My new bumper-sticker: “I’d rather be kissing Brezhnev (than reading this story)”
* Know that the majority of this review is me being about as cruel as possible to this pile of garbage and I also swear a lot.
Normally when I have an extreme reaction to art, good or bad but especially bad, I consider my anger and vehemence to be a good sign, a sign that the art did a job in eliciting a response from me. The worst response is none at all, and while I definitely had a reaction to this story, I can’t honestly take it seriously as a piece of art.
Had the point been for me to hate everyone here, say like Rob Zombie’s ‘The Devil’s Rejects’ then it would have been worth it. Sadly this is just another New Yorker cliche with cliche characters and luke-warm, half baked ideas about “modern life”. This is the sort of thing Donald Trump uses to make fun of those of us who read this magazine.
Everything about this story is pretentious and dumb. The author, with a straight face I’m sure, expects us to accept the juxtaposition of Uber as some modular metaphor for the modern capitalist world against the solid, but corrupt world of the police and taxi services. And I’m sure the author and the author’s teddy bear think this is all quite clever.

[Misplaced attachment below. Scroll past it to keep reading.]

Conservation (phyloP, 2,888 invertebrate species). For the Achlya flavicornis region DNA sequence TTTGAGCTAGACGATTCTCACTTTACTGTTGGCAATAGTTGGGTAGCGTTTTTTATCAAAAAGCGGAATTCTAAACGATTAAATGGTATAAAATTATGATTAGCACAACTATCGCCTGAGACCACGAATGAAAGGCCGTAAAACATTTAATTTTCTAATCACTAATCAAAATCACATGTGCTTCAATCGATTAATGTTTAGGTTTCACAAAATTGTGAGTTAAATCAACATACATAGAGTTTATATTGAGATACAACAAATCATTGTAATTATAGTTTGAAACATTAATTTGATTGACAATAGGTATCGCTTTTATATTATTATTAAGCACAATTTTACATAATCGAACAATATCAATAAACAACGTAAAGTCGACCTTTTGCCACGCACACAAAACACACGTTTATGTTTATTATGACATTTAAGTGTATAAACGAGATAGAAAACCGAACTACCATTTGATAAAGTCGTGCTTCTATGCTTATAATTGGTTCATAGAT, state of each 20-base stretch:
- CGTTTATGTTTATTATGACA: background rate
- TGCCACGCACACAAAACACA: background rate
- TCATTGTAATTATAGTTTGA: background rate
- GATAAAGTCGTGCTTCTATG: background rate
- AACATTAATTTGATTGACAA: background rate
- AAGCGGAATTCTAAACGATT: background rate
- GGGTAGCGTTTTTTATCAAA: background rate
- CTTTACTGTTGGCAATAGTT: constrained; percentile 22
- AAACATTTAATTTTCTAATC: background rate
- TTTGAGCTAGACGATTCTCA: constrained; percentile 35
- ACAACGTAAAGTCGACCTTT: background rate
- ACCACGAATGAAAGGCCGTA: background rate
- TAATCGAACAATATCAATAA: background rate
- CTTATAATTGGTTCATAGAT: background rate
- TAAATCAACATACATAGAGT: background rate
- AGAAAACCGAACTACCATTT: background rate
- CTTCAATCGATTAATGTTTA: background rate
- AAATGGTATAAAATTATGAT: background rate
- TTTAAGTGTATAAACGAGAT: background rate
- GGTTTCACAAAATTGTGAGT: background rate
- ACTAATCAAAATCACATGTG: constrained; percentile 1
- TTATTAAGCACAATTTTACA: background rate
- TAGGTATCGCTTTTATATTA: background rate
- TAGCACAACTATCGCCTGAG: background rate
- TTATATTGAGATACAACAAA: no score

As Zoidberg once said, “Your [the author’s] metaphors are bad and you should feel bad!”
These are characters, and an author I assume, who is more interested in things than people. More interested in talking about the surface meaning of things than what the elicit deep down in our emotions. People who name drop without ever having experienced real art. Lazy assholes, in other words. This is like reading the transcript of a party from a college sophmore majoring in English where everything is spelled out for us, where the names of the actors in the TV show Taxi are literally spelled out for us.
This story is so bad I wanted to die. I wanted an Uber to crash into my apartment and flatten me in my reading chair before it got any worse. I longed for the days of the Soviet Union and Samizdat (the books copied on cheap paper) because at least someone was editing and something like this garbage would never have got in except maybe to hide the real art, a sort of literary birdcage lining.
And what is the author having a reaction to? Uber? Capitalism? Art? It’s a total jumbled and disorganized mess where on one page a character barely has condiments in their refrigerator and on the next a sleek espresso machine ready to dispense Bustelo. Where we’re told, for no apparent reason that a character has read Balzac in French.
Well these characters can fuck right off with their reading Balzac in French. They can jump right into the Seine and wash up along the banks of the Tiber where some Kafkaesque Uber driver can paint their bloated, espresso leaking bodies.
This story was torture. They should make ISIS read it. It’s fucking brutal nonsense from a psuedo-intellectual feather weight.